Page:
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10 Great Movies That Are Like Poetry

05 November 2018 | Features, Film Lists | by Marillie Damoulianou

Picnic At Hanging Rock

Most of the times, dreams appear on the disfiguring nocturnal surface of our subconscious as bizarre idols of thoughts, fears, and aspirations. Poets are the ones who experience such illusions during the day and have the ability to translate their garbled message into words. Despite their surreal aspects, dreams and illusions reveal the most deeply hidden truths of a mind. Along these lines, poetry is a medium that touches the subconscious and culminates in a language.

According to the famous poet Rita Dove, poetry is language at its most distilled and most powerful. When poetry chooses the cinematic codes in order to be expressed, instead of being reflected on the common linguistic sense, the result is just amazing. It’s the poetry’s liberty that abolishes the distinctive rules of reality, and it’s the cinema’s power that renders a palpable body to poetry.

Poetic spirit is easily found in the artwork of Ingmar Bergman, Andrei Tarkovsky, Luis Buñuel, Wim Wenders, and many other acknowledged directors of arthouse cinema. Nevertheless, the quest of a dream and the discovery of a disguised part of yourself is a quite diverse and personal procedure. The following films offer a cultivable soil for intellectual introspections and poetic journeys through space, time and sound. Perhaps you’ll feel like following their intricate paths.

 

10. Distant (2002)

Distant (2002)

In the gentle sound of wind and rain, in the image of a fruit that rolls over a hillside, in music or in silence, Nuri Bilge Ceylan knows how to fill the void with poetry. The great Turkish director has proven that his lyrical pictures can deliver the substance of one thousand words. In his 2002 “Distant,” another sincere and personal work, he focuses on the parallel esoteric dramas of two dissimilar relatives.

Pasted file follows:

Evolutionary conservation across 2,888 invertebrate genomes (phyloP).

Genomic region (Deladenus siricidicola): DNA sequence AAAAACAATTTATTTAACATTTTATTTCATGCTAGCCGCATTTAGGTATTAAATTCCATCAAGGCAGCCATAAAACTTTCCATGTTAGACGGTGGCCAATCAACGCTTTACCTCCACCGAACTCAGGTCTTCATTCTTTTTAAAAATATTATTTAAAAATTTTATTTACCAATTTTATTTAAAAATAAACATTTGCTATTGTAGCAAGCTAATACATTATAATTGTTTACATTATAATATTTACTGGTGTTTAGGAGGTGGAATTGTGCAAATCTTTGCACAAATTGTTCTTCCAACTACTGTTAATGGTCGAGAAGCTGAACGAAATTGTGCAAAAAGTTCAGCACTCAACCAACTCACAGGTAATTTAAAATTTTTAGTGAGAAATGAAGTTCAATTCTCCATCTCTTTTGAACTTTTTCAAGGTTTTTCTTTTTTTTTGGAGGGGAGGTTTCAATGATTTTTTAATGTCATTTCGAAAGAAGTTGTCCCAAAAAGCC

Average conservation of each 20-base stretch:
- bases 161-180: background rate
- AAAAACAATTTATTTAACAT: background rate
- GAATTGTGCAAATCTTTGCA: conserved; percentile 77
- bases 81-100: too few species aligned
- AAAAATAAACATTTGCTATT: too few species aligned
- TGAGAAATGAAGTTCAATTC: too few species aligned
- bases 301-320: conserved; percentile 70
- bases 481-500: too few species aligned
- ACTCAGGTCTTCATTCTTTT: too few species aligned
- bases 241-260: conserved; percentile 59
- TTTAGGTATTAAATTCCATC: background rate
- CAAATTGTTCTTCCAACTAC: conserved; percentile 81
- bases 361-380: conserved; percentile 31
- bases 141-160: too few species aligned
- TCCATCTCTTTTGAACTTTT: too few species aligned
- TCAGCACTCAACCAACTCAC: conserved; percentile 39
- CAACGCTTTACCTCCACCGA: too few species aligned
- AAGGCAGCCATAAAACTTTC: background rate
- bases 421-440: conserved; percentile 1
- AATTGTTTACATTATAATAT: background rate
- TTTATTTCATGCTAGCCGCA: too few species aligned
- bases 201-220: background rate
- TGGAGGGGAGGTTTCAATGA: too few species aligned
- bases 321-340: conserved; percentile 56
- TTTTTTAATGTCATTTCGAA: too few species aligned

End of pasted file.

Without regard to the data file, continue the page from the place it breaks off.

Surrounded by an urban environment’s tedious details, Mahmut is a settled in inconvenience professional photographer. Left by his wife and indifferent toward the faded allures of his job, he strives to recover and assemble the pieces of a former satisfying life. As if prepared to challenge Mahmut’s stretched string of mind and soul, his cousin Yusuf searches a new destiny in Istanbul, constantly mirroring a distant ghost of his ragtag provincial world.

Ceylan’s bipolar synthesis focuses on the multifaceted foundation of loneliness from two different standpoints. Mahmut is found under the spotlight that fearlessly illuminates the urban alienation. His demons are scattered in the big city’s bustling yet isolated monster. Yusuf’s demons, on the other hand, originate from a world made by different raw materials. Where Yusuf attempts to track a welcoming Eden, he senses a silent purgatory of lost souls.

 

9. Koyaanisqatsi (1982)

You can call it poetic, avant-garde, or philosophical. His creator, the intelligent American filmmaker Godfrey Reggio called it “Koyaanisqatsi,” a word that originates from the Hopílavayi language, a dialect that is used by a Uto-Aztecan tribe that is found in the northeastern part of Arizona. Freed by the language’s norms and expressional commitments, this is a film that captures intact ideas and questions in a way that the modern languages fail to do.

Reggio traveled through the natural scenery of the United States for more than half a decade, filming its eternal beauty in a noble style that honors the immortal natural procedures and structures. And then, he redirected his lens to the contemporary urban environment. Creating the absolute contradistinction between the nature’s everlasting serenity and the brief humane clatter, numerous long-shots observe us thronging our geometric and insolent constructed settings.

In one of the most interesting interviews even given, Reggio mentions that his first catalytic contact with cinema happened when he watched Luis Buñuel’s “Los Olvidados.” Perhaps he took the philosophical mood away from the film, rephrasing it in his own silent language so as to express the endless existential issues that we espy in this cinematic masterpiece. Let yourself hover over our kind’s and our planet’s colorful rivers and allow Phillip Glass to carry your mind away in his imposing melodies. Then, you’ll have experienced “Koyaanisqatsi.”

 

8. Spring, Summer, Fall, Winter… and Spring (2003)

Spring, Summer, Fall, Winter... and Spring

Nature is an immense, simultaneously terrifying and beautiful beast. Arguably, its most charming functions appear on the alternating curtains of colors, sounds, textures and temperatures of the seasons. There’s nothing more lyrical and more poetic in the entire universe than the patient sequence of spring, summer, fall, and winter that defines a both wide and narrow circle of life.